Feedback from Nature: Simple Randomised Distributed Algorithms for Maximal Independent Set Selection and Greedy Colouring

Research paper by Peter Jeavons, Alex Scott, Lei Xu

Indexed on: 17 Jan '16Published on: 17 Jan '16Published in: Computer Science - Distributed; Parallel; and Cluster Computing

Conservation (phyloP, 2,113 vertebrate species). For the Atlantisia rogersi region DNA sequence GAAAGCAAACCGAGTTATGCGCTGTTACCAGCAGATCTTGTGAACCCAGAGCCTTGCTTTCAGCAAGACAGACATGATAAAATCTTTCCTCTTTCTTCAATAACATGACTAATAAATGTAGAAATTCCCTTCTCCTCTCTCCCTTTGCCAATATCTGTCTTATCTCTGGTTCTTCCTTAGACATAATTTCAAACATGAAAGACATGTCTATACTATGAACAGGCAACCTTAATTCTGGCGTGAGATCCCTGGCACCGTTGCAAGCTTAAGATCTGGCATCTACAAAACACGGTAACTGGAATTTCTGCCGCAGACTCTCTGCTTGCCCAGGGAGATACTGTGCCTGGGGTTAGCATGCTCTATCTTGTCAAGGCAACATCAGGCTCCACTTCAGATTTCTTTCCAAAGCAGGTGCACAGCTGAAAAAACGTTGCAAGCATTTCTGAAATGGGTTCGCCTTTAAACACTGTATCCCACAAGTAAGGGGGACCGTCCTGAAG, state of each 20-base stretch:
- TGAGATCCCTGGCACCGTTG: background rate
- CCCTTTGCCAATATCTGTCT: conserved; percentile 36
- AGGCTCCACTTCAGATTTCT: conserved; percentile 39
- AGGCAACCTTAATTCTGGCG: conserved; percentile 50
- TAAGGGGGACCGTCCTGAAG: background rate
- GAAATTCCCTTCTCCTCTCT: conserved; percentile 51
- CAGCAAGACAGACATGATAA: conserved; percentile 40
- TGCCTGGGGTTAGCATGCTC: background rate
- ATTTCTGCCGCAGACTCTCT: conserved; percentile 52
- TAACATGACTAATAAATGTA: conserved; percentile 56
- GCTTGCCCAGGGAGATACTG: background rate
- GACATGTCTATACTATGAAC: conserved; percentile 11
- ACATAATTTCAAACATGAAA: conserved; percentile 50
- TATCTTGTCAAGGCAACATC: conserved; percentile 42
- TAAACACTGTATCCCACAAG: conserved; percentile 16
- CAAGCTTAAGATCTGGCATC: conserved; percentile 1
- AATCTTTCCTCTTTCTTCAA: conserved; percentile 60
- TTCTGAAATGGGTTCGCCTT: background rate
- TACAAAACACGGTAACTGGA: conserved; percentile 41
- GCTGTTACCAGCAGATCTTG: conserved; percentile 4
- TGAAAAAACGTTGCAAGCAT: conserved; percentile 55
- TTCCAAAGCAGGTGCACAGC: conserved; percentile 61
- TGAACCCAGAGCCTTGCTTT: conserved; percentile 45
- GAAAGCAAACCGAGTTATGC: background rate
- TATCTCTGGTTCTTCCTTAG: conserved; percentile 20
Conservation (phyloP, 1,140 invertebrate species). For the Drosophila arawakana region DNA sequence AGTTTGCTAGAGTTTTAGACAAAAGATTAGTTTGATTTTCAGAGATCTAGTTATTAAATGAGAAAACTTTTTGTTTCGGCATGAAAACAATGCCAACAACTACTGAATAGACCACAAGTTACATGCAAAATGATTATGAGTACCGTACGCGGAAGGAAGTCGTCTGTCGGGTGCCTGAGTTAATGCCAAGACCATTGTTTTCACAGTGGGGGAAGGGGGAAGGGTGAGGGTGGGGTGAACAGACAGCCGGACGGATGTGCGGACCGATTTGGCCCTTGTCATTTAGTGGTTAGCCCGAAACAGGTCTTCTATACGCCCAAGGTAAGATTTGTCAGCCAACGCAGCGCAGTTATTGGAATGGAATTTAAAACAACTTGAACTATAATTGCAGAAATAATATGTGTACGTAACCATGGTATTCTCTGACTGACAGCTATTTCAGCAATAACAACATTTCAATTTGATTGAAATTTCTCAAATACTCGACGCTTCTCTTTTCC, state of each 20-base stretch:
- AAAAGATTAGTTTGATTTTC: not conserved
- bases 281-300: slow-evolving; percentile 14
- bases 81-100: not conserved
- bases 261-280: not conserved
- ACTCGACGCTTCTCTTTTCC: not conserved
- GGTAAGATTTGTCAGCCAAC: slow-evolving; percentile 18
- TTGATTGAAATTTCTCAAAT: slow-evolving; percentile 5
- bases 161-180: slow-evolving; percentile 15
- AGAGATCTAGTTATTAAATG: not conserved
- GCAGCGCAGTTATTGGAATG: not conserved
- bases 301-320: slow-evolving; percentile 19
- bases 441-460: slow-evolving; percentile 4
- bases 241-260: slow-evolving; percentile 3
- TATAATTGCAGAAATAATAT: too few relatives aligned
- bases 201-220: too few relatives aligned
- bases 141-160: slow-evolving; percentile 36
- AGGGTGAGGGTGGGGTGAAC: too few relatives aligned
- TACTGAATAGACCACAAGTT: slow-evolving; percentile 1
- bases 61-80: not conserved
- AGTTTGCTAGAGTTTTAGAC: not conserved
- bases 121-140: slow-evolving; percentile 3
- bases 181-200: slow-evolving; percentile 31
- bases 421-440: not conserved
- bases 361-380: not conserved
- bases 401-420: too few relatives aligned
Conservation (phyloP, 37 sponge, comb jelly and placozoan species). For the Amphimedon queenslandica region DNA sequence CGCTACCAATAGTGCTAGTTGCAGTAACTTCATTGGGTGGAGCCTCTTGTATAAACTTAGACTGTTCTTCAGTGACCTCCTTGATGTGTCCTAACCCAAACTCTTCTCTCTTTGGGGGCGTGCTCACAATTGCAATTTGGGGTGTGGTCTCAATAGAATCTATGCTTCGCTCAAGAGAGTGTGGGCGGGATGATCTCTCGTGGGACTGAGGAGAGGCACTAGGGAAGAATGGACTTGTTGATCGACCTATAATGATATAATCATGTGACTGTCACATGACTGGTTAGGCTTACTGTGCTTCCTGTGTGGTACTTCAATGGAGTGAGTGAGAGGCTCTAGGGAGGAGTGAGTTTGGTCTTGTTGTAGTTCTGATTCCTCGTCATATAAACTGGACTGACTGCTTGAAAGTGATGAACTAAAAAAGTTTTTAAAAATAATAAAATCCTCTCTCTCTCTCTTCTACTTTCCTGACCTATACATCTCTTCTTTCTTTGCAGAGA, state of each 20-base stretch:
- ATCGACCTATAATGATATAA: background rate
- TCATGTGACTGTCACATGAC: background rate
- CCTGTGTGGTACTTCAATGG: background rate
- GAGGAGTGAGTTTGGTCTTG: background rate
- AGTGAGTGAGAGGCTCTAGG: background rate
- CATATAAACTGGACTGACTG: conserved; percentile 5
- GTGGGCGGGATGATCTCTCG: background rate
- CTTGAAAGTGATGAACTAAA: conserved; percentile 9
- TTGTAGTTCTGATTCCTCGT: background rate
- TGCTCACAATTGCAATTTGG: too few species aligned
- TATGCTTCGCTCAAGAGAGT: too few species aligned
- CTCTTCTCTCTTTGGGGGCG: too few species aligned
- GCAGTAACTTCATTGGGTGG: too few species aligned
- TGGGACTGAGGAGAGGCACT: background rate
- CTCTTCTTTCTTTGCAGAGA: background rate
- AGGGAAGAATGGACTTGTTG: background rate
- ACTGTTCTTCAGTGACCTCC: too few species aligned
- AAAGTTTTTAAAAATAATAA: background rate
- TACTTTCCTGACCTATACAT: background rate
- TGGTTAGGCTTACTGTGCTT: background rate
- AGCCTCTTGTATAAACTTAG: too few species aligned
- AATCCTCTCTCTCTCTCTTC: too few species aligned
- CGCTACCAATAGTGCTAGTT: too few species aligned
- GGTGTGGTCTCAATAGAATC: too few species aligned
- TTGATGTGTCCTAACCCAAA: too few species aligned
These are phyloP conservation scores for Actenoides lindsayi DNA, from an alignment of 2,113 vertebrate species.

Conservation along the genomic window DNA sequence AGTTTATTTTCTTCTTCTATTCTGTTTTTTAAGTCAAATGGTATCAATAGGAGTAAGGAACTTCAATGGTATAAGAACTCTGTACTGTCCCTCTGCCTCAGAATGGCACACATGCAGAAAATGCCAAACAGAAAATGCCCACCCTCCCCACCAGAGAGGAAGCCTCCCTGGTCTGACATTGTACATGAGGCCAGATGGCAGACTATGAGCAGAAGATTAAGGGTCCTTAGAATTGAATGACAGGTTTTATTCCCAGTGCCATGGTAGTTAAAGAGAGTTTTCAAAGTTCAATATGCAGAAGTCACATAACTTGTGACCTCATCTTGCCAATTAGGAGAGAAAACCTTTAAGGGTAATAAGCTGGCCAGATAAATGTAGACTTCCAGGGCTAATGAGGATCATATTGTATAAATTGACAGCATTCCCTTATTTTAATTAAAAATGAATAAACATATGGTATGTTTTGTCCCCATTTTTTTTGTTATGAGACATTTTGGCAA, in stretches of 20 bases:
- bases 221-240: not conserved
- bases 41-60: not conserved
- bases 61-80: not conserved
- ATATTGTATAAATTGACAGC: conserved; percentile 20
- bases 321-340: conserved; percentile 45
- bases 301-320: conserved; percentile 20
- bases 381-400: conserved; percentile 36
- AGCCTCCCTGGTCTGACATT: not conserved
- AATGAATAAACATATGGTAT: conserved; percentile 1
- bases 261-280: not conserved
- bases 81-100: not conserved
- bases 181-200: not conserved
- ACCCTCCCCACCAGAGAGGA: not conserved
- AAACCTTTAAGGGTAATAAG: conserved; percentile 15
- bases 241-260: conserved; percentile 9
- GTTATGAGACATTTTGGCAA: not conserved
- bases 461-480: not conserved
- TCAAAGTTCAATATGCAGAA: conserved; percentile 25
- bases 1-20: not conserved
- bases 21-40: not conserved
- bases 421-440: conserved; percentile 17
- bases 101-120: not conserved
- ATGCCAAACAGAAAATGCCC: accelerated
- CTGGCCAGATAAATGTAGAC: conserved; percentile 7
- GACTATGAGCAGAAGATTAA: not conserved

We propose distributed algorithms for two well-established problems that operate efficiently under extremely harsh conditions. Our algorithms achieve state-of-the-art performance in a simple and novel way. Our algorithm for maximal independent set selection operates on a network of identical anonymous processors. The processor at each node has no prior information about the network. At each time step, each node can only broadcast a single bit to all its neighbours, or remain silent. Each node can detect whether one or more neighbours have broadcast, but cannot tell how many of its neighbours have broadcast, or which ones. We build on recent work of Afek et al. which was inspired by studying the development of a network of cells in the fruit fly~\cite{Afek2011a}. However we incorporate for the first time another important feature of the biological system: varying the probability value used at each node based on local feedback from neighbouring nodes. Given any $n$-node network, our algorithm achieves the optimal expected time complexity of $O(\log n)$ rounds and the optimal expected message complexity of $O(1)$ single-bit messages broadcast by each node.We also show that the previous approach, without feedback, cannot achieve better than $\Omega(\log^2 n)$ expected time complexity, whatever global scheme is used to choose the probabilities. Our algorithm for distributed greedy colouring works under similar harsh conditions: each identical node has no prior information about the network, can only broadcast a single message to all neighbours at each time step representing a desired colour, and can only detect whether at least one neighbour has broadcast each colour value. We show that our algorithm has an expected time complexity of $O(\Delta+\log n)$, where $\Delta$ is the maximum degree of the network, and expected message complexity of $O(1)$ messages broadcast by each node.